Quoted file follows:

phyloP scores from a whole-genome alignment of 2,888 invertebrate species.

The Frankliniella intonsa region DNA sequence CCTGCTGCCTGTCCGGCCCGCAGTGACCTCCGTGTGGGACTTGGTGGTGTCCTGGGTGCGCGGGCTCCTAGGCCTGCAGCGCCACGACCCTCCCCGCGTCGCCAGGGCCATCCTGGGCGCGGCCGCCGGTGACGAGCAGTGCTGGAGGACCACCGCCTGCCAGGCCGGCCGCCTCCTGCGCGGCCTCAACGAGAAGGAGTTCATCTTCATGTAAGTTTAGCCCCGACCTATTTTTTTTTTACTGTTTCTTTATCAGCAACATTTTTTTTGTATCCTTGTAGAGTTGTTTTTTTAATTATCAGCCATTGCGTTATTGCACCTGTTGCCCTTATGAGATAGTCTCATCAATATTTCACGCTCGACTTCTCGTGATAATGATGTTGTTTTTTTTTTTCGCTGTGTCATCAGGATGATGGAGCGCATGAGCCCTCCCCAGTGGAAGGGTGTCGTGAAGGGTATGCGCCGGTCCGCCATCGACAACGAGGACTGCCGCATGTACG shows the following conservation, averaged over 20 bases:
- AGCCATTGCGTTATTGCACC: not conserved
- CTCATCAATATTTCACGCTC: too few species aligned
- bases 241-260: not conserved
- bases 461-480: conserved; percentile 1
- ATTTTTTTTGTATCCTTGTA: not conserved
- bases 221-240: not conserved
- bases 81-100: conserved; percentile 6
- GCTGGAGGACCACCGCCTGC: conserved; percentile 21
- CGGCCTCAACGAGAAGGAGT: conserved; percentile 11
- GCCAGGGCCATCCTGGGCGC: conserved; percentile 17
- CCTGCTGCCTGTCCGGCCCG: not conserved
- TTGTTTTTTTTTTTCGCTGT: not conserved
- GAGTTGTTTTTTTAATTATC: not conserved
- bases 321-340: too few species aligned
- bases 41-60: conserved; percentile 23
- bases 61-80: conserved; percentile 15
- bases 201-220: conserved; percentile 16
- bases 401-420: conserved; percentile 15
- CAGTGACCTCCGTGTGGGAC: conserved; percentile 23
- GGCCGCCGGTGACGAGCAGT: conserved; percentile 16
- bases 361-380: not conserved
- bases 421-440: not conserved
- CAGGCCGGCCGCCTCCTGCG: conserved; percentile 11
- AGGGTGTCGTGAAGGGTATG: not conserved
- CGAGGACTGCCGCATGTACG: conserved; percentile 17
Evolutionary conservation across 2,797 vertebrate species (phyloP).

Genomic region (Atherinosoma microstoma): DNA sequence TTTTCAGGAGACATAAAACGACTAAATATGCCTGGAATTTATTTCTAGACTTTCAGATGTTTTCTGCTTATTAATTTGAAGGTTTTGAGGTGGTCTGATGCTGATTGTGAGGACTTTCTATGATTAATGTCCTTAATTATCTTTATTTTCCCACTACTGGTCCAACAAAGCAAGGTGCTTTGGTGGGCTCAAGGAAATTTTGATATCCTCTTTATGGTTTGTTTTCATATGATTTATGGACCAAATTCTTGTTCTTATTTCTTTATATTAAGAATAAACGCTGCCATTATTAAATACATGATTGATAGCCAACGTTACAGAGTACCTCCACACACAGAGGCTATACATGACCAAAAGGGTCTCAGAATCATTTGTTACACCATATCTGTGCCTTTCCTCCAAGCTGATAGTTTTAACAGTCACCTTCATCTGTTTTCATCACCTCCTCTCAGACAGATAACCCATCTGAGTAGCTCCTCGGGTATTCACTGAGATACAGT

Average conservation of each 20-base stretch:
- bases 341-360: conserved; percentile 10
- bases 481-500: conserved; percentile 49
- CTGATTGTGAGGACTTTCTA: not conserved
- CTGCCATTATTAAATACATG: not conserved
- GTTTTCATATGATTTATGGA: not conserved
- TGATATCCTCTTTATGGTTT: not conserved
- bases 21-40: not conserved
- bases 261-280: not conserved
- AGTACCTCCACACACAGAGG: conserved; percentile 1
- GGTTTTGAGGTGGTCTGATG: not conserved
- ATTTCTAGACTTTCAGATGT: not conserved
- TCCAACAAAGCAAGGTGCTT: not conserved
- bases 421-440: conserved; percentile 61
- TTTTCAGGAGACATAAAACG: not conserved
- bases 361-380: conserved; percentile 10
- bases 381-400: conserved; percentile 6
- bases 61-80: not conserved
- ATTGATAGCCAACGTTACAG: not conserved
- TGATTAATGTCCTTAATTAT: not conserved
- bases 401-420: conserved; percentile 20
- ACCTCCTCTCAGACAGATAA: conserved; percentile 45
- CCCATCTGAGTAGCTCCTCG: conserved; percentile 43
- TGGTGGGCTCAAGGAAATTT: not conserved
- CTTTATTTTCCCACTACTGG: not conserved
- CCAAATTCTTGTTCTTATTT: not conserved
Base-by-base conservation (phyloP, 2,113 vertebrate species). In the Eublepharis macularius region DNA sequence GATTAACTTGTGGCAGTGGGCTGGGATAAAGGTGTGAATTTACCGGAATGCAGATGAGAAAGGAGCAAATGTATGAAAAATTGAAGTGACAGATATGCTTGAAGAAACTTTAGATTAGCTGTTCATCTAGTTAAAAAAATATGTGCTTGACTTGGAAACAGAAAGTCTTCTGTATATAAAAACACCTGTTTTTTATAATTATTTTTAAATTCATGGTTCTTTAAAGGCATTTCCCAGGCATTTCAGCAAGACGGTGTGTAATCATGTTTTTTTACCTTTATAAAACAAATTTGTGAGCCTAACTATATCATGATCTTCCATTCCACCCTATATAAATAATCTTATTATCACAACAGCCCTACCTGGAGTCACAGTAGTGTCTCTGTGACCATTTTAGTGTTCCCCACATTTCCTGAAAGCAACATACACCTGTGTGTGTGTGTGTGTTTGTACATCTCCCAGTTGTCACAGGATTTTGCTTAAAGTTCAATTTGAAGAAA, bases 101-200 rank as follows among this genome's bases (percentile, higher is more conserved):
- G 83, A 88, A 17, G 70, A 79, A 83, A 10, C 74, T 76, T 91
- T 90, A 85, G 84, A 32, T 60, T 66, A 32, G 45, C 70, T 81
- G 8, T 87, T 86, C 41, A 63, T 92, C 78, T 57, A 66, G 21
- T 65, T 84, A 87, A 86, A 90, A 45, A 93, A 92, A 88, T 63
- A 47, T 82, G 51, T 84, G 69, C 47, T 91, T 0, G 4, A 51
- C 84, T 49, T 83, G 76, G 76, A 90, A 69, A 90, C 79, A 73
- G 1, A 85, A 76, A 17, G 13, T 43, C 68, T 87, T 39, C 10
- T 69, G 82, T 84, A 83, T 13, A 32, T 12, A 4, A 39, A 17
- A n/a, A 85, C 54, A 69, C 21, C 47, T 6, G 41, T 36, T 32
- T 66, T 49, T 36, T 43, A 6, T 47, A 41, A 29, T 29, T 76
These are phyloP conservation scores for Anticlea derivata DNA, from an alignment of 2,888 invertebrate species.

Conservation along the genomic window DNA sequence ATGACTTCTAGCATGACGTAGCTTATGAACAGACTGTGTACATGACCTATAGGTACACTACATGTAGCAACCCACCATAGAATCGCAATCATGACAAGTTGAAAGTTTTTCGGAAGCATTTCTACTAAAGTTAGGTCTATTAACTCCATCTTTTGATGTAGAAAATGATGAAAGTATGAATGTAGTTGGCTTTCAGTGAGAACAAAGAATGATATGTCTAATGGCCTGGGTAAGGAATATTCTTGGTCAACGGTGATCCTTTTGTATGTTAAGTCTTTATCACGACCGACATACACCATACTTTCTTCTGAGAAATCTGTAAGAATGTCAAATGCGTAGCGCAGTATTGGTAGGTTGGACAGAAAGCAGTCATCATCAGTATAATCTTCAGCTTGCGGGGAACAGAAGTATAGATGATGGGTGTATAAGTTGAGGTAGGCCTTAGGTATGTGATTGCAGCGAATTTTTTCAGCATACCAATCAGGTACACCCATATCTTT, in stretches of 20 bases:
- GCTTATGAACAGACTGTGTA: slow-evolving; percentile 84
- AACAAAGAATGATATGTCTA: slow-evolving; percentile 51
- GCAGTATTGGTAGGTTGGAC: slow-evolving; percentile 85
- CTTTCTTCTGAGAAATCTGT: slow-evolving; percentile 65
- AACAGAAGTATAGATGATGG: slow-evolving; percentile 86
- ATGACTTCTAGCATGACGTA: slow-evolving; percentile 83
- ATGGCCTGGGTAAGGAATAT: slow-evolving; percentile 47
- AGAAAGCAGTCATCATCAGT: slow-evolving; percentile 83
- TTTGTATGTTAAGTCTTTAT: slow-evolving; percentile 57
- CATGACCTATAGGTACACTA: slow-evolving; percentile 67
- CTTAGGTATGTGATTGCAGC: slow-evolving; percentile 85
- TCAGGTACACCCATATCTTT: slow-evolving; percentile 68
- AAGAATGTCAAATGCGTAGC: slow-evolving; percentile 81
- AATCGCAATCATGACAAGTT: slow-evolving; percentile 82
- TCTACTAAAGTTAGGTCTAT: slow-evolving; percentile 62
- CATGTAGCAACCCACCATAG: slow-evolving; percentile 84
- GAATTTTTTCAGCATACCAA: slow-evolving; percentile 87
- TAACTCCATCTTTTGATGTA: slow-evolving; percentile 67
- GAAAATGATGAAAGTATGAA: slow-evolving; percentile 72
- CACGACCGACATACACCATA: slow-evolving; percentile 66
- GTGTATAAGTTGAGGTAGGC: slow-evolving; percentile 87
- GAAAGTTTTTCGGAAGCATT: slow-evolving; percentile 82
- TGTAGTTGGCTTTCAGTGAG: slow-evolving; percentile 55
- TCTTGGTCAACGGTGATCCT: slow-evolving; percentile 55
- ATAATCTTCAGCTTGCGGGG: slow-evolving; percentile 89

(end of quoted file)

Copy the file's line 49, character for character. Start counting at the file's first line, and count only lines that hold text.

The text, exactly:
- TGATTAATGTCCTTAATTAT: not conserved